On Thursday, July 10, 2020, 63 participants gathered for another invitation-only Cowen Cafe call, sponsored by Integreon, Ipro, NightOwl Global, and Onna. The question again was, what has shifted since last week?
The response was best summed up by one of the participants who invoked the concept of “Build Back Better” from the United Nations’ Sendai Framework for Disaster Risk Reduction 2015-2030. The idea of Build Back Better is to use the recovery, rehabilitation, and reconstruction phase following a disaster as an opportunity to implement integrated disaster risk reduction measures. In that way, we may be able to reduce existing disaster risk and prevent the creation of future disaster risk.
How did Build Back Better fit? This participant drew on the concept of Build Back Better to frame a discussion of successes achieved and challenges faced by courts in his state as they have attempted to go virtual in reaction to COVID. Much as work well with these efforts. The biggest challenge remaining to be tackled is how to conduct effective virtual jury trials.
Other aspects of the discussion also fit well within the Build Back Better framework, ranging in scope from small to large, individual to institutional.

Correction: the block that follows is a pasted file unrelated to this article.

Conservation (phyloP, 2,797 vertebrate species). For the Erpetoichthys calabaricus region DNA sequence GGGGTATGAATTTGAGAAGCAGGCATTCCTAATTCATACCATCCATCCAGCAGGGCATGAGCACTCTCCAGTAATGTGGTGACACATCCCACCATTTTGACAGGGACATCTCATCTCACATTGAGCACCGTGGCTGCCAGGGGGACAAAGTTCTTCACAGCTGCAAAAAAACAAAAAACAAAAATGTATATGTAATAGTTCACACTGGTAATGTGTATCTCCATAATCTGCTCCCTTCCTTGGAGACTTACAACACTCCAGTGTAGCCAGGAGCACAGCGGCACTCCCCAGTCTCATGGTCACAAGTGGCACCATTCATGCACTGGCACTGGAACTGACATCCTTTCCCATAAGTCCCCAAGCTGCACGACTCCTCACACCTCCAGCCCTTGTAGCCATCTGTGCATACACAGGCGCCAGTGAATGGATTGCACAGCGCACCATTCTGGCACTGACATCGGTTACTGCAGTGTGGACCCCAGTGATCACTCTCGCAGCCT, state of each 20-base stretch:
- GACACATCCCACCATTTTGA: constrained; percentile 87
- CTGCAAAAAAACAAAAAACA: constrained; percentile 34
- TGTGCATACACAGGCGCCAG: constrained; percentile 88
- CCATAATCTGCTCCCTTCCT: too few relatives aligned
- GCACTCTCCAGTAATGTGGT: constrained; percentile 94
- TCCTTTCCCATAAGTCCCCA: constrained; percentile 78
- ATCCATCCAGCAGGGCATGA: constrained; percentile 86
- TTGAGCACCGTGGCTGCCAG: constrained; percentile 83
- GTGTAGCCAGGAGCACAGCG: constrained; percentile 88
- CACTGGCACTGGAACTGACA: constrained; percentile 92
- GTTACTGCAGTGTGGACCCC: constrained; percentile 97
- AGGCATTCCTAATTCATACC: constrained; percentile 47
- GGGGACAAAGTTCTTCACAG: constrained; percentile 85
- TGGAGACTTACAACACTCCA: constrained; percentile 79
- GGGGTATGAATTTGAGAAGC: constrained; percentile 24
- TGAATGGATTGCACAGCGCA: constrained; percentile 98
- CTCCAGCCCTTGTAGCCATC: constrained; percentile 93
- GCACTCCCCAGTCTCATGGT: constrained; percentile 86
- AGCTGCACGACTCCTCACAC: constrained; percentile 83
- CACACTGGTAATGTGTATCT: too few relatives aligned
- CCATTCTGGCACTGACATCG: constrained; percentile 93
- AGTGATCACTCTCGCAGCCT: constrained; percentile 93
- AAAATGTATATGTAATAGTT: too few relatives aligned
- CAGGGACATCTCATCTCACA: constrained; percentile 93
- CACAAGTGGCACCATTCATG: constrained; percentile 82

Some in-house participants talked about progress on the knowledge management and information governance fronts. They have been trying to push past the immediate COVID-related challenges. One participant described focusing on aspects of her initiatives over which she have control and for which she could budget. A second discussed the success she has experience moving from reactive to proactive IG efforts. Another participant related the satisfaction he got when he finally was able to persuade the powers-that-be that it employees working from home should be provisioned with additional monitors instead of being told to use their iPads as a second monitor (the company does not support iPads, so that should have been as easy thing to figure out). A fourth in-house person note that increasingly decisions are being driven by data; he especially sees this in his legal department where their eyes are being opened as to the value of data.
Several participants brought up the “fits and starts” nature of accommodating the changes wrought by COVID. At one company, employees are told to work from home, then go back to the office, then return to working from home again. At another, after many months of interviewing they finally are filling positions but still are trying to figure out how to make remote versus local work for those new hires.
In the end, there was consensus on one area in particular, part of Build Back Better. We are seeing new approaches to addressing problems, new initiatives, new start ups. The human spirit is not meant to sit at home, said the leader of one of the service provider participants. Instead, he remarked, if we look at the history of economics, we see that time and again when society goes through a downturn, emerging from that downturn is an expansion – and explosion – of opportunities.